License Issues for Distributors of Explosive Materials

We often receive questions from distributors about their obligations to comply with regulations beyond those of the FAA or industry standards specifically addressing the aerospace distribution community. In many of these cases, distributors may not be perfectly clear on how to comply with certain regulations, or that those regulations even exist. Some examples of these scenarios include export licensing requirements, export reporting requirements, and hazmat or dangerous goods shipping requirements.

Recently, we have received a number of questions regarding regulatory requirements surrounding explosives regulated by the Bureau of Alcohol, Tobacco, Firearms, and Explosives (ATF).  Some people are not even aware that regulated explosive materials are present in a variety of aircraft parts or that they may be handling these parts or that the ATF imposes license and permit requirements on a wide range of people who handle such explosives. It is therefore important to understand what ATF licensing obligations apply when distributors are handling explosive materials.

In general, anyone who imports, manufactures, or deals in explosive materials must obtain a license from the ATF. Because “dealing” under the regulation means distributing explosive materials at wholesale or retail the license requirement casts an extremely wide net that encompasses any type of sales model.

The ATF explosives license is obtained by applying to the ATF using forms ATF F 5400.13, ATF F 5400.28 to identify employees authorized to possess explosive materials as applicable, and submitting the appropriate fee. Each license is valid for three years.

So where do regulated explosives appear in aircraft parts? Frequently explosives will appear in safety apparatus.  Fire suppression systems may contain explosive actuators (or “squibs”); similarly, emergency escape systems like door slides may also contain explosive squibs. Other articles that may contain explosives include the flares or other signaling devices found in survival kits. These explosives may be present in certain assemblies and components, so it is important to identify and ship them properly once they have been identified.

Although regulated explosive materials generally required the distributor to have a license in order to deal in those products, certain aviation articles may be exempted from the regulations. These exemptions are typically sought by the manufacturer of a particular article and when granted are specific to the article by part number. One common example of articles often subject to exemption is signaling devices.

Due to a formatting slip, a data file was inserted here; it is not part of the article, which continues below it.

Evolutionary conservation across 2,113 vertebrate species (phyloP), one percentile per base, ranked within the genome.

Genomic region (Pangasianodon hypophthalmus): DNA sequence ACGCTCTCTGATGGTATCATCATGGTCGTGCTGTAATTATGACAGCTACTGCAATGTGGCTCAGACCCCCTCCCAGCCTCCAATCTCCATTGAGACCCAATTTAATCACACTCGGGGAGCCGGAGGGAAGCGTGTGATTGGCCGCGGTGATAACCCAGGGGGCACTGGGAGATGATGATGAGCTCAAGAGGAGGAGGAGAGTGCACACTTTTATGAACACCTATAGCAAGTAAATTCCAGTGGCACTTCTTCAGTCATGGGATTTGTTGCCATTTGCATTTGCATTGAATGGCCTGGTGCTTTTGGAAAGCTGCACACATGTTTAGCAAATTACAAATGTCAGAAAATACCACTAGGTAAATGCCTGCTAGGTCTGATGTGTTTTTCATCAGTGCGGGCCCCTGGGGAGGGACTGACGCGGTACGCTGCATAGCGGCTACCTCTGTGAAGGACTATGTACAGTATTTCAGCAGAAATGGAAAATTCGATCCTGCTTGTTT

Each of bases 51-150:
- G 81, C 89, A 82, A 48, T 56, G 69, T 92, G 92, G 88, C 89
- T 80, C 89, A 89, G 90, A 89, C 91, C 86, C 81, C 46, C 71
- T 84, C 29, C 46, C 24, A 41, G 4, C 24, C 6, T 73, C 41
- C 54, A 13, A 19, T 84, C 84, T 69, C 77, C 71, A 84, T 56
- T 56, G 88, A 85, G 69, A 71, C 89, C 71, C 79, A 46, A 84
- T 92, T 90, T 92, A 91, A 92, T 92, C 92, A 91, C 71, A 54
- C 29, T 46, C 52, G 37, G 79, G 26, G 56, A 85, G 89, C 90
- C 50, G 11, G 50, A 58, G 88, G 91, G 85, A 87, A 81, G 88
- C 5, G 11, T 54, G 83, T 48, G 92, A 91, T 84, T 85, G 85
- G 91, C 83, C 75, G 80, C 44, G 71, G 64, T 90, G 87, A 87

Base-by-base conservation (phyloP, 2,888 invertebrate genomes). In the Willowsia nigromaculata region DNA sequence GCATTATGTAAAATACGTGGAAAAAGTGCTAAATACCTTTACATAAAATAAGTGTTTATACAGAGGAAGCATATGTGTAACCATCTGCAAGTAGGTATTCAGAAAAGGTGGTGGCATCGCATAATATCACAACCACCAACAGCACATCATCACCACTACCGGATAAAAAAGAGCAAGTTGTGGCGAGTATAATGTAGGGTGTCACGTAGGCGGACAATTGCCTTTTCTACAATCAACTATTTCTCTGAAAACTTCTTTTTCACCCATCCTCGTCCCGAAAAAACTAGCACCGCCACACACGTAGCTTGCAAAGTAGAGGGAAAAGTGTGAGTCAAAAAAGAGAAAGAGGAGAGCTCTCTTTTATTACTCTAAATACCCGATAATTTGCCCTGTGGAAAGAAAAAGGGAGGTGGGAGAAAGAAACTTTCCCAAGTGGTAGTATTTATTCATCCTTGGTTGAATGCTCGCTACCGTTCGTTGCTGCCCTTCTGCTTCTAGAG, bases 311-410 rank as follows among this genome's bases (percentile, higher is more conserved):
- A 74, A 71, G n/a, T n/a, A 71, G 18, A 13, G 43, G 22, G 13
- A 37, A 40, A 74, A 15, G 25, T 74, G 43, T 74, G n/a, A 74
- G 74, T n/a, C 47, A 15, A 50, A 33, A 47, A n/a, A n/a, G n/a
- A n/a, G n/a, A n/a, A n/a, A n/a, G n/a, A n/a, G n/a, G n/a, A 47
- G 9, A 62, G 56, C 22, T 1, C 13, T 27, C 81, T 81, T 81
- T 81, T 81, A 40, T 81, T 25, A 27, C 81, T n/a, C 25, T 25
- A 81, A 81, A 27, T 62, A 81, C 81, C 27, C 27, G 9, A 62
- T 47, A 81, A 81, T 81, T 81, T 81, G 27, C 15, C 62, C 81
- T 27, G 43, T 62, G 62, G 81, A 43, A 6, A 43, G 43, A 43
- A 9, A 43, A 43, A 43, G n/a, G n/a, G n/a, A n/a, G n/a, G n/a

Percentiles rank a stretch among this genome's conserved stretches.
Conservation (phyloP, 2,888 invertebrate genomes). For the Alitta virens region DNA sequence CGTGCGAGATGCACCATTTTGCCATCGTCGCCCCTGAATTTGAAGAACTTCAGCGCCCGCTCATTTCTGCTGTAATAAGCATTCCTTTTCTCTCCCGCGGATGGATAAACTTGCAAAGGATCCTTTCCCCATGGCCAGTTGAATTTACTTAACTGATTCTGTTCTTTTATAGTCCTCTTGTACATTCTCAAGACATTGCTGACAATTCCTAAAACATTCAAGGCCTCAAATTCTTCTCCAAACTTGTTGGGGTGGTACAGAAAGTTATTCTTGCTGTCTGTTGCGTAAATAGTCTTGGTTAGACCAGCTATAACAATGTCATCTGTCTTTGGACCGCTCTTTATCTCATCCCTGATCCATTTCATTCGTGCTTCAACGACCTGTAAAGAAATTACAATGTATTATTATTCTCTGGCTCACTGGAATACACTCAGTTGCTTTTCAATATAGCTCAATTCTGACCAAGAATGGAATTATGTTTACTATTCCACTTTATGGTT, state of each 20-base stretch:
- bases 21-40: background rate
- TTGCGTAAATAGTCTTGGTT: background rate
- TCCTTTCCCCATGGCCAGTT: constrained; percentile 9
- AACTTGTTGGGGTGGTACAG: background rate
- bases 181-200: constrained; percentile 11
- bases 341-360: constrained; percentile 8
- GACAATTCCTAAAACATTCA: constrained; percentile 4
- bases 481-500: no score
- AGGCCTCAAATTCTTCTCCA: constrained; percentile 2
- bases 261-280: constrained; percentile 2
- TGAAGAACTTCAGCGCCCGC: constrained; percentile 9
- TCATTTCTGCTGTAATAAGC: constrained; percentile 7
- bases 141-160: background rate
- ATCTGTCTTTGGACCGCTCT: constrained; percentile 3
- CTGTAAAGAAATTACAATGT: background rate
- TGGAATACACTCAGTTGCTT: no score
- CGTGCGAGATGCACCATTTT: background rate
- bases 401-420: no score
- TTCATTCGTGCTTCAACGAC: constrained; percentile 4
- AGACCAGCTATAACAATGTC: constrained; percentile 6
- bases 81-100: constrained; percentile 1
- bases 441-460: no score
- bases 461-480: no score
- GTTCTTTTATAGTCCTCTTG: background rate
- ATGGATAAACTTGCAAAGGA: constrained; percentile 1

Unfortunately, the ATF does not offer a searchable database of issued exemptions, but instead recommend that manufacturers provide a copy of the exemption with their exempted products. As a matter of practice, however, this is not always done, whether because the manufacturer is unaware that they are permitted to do provide the exemption, are unaware that the exemption follows the product, or even possibly for competitive reasons.  The net result is that some distributors may be handling exempt materials as though they were subject to the ATF licensing requirements. When dealing with exempt materials it is important to remember that it is the article itself that is exempted, and the exemption is not limited only to the manufacturer, so everyone can take advantage of the product’s exemption.

Finally, it is important to remember that the ATF licensing regime is separate from DOT hazmat shipping regulations.  An explosive article can be exempt from the ATF licensing provisions but still be regulated as a class one explosive for the purposes of hazmat shipping. It is always necessary to ensure compliance to each applicable regulatory regime, and that separate regulatory regimes are not necessarily consistent.

Overlapping regulatory regimes—ATF, DOT, FAA, BIS, DDTC, OFAC—can become quite confusing.  When in doubt about your licensing and compliance regulations always remember to consult an attorney who can help you make sense of these conflicting regimes and develop systems to help your business ensure ongoing compliance.

If you have questions about your compliance obligations be sure to visit us while you are at the ASA conference in Las Vegas, June 26-28!

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ICA Guidance Open for Comment